If we want to be strictly historically correct,

we must admit this: Bach's organ were

more about "colour" by far than neo-baroque

organs!

(Néo-baroque= would-be-copies without Swell, without Gambas, without

harmonic stops, no more than two 8' flues on a manual etc)

Pierre

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Oh, I love it myself! And, yes, I can't help being wowed by the sheer panache of Bach played by a performer like Curley or Fox or, for that matter, Guillou - though personally in those cases I find myself admiring the sheer technical prowess rather than their taste.

 

I had forgotten about Guillou. I started collecting his Bach series on Dorian but it never got past Volume 5, or if it did they concealed the fact well. I have not listened to it lately but my abiding impression is of extremes of tempo - either incredibly fast or so slow that the snails were zooming past in the fast lane - with a large gap in the middle. As you will have gathered I like my Bach done in a variety of fashions to suit my mood but I have never warmed to his particular style.

 

On the other hand I shall always be indebted to Virgil Fox for making me appreciate the Fantasy and Fugue (BWV 537) . The very first recording I ever owned of this was on an Oryx sampler album called the Historic Organs of Europe - well I was a student at the time and budget price was all I could afford. The performance on that was by Lionel Rogg at Arlesheim and I could not fathom it at all. Then someone loaned me a copy of Fox playing the same piece in his inimitable way. Once he had shown me where to look as it were I came to appreciate the structure and beauty of the piece and now it is one of my favourites amongst the larger works.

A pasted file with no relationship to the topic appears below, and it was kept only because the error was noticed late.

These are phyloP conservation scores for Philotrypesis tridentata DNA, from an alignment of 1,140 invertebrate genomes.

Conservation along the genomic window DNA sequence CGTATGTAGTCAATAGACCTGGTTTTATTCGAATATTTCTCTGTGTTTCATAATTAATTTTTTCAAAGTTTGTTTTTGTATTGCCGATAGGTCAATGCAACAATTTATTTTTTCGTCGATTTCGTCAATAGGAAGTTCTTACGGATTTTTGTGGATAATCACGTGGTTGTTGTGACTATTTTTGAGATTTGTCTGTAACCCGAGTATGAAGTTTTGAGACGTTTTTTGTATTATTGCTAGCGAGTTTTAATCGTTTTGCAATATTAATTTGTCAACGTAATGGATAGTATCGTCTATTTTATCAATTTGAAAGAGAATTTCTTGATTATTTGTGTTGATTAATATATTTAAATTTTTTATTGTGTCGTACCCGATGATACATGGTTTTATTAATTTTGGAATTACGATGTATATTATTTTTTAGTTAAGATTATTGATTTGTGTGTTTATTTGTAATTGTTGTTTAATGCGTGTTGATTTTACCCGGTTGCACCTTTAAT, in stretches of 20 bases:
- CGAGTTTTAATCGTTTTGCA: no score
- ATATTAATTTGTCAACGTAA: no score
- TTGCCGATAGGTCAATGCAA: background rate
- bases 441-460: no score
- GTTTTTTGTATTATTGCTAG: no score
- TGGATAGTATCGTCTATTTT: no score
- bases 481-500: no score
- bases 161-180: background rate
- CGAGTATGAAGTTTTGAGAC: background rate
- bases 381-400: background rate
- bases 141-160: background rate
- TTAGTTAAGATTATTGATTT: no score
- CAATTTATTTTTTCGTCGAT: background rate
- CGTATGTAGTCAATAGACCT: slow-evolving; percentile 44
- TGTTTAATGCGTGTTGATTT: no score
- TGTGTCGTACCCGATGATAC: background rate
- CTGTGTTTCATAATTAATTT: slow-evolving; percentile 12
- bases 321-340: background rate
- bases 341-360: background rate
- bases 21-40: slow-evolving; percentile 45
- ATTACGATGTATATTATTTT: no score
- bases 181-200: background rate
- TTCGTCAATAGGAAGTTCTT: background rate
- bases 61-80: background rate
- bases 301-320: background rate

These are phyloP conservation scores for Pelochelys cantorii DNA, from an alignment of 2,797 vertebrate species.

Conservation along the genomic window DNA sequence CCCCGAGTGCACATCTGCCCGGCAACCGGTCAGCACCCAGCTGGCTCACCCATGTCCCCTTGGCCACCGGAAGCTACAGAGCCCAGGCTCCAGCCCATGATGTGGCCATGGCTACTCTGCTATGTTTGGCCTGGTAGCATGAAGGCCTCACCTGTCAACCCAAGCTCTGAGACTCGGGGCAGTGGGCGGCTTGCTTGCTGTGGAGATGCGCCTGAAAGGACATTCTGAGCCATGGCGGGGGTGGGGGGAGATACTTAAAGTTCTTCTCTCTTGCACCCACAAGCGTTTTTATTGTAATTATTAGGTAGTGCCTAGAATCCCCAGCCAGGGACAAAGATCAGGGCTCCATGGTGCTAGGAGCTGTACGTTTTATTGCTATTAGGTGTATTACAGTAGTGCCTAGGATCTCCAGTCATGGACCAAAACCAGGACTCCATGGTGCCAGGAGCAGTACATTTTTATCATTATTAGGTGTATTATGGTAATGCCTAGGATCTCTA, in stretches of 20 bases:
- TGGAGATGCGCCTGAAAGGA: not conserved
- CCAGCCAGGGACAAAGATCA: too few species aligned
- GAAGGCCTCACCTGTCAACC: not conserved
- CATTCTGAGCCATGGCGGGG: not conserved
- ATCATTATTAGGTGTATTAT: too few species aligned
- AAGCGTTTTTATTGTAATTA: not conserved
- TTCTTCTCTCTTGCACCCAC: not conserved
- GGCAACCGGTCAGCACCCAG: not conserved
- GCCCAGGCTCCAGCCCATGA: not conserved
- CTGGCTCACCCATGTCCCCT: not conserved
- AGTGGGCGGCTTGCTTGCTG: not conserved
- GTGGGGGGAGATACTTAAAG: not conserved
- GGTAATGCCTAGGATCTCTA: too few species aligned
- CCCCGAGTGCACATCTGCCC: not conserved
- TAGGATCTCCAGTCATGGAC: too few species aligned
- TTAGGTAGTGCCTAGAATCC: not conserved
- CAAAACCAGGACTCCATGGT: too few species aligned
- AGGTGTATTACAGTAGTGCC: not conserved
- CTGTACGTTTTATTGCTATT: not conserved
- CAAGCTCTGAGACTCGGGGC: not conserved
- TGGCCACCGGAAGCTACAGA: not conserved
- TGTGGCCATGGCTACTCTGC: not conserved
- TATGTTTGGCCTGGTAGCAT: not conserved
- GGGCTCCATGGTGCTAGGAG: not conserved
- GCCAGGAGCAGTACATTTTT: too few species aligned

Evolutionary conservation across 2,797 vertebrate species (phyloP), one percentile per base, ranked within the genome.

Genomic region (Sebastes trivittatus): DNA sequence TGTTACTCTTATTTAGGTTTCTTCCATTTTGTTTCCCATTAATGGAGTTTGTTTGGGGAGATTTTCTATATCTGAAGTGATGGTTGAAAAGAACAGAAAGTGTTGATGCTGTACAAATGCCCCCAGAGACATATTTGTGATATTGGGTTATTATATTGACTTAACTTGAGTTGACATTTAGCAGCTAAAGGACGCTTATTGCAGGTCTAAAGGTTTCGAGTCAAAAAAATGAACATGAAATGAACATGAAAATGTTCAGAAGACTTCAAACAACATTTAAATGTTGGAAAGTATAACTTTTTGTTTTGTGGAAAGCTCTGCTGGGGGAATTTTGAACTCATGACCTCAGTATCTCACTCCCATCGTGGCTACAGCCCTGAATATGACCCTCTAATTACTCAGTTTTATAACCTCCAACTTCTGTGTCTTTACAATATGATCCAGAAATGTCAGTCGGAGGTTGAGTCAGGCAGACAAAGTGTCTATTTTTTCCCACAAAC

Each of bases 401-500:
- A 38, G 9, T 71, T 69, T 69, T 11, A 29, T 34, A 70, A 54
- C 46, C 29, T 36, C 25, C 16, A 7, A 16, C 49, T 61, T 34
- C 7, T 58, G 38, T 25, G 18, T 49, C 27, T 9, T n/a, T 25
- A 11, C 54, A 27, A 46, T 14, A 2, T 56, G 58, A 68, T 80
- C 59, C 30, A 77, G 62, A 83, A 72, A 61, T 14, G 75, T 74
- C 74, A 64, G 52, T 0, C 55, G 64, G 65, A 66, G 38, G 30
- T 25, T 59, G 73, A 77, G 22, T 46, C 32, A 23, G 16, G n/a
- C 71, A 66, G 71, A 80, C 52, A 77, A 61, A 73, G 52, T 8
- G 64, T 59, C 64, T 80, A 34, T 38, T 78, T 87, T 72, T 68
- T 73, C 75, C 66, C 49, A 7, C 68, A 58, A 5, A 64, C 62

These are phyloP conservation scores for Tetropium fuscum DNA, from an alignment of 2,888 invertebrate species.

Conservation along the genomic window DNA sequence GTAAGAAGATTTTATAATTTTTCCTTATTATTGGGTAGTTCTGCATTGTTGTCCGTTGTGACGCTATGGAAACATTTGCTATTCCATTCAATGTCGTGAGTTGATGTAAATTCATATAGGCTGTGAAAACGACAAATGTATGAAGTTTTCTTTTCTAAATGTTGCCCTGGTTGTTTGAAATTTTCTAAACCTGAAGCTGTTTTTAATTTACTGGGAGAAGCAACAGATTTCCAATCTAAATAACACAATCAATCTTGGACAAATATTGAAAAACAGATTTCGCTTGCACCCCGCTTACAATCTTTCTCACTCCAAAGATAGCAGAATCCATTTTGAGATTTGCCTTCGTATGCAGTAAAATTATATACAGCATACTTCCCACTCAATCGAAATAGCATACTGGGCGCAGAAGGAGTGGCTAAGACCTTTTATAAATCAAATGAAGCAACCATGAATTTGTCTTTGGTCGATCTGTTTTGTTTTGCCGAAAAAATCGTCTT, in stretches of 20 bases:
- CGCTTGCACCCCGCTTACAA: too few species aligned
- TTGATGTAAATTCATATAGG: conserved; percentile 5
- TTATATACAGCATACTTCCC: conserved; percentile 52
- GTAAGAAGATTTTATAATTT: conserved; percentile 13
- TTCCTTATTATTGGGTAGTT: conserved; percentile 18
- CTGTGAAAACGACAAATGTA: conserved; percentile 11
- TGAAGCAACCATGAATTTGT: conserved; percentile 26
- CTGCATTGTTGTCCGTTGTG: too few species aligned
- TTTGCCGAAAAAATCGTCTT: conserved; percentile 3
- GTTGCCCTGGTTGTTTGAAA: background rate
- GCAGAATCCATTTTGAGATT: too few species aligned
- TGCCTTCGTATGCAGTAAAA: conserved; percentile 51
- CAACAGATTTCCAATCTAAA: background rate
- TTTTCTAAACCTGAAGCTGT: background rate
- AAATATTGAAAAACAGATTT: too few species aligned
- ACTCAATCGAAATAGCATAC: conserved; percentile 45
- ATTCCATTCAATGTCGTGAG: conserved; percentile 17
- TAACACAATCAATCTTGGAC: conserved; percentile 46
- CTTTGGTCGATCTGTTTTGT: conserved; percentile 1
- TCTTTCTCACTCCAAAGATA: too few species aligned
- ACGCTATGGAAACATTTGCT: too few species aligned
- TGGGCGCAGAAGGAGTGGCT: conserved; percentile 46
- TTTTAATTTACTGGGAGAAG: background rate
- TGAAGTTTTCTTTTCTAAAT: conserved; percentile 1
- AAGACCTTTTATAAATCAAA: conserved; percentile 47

Soloing themes on reeds does have its uses, even if it is not terribly authentic.

 

Brian

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I had forgotten about Guillou. I started collecting his Bach series on Dorian but it never got past Volume 5, or if it did they concealed the fact well. I have not  listened to it lately but my abiding impression is of extremes of tempo - either incredibly fast or so slow that the snails were zooming past in the fast lane - with a large gap in the middle.
Least year I heard a private (and quite possibly surreptitious!) recording of him playing a couple of the "eighteen" during a service. The word "bizarre" flashed across my mind!

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I never heard him play Bach on the organ, but if his piano perfromance was anything to go by, I would expect it to have been pretty heavily on the romantic side* (like Harold Darke - an almost exact contemporary)  One day he told me that it was part of his regimen to play one of 'The 48' on his clavichord at home every morning.  I cheekily asked for a demonstration one day and got one - from memory - on the little grand in his teaching room (in the basement of the RCM).

 

*Mind you, that was the way that he was brought up.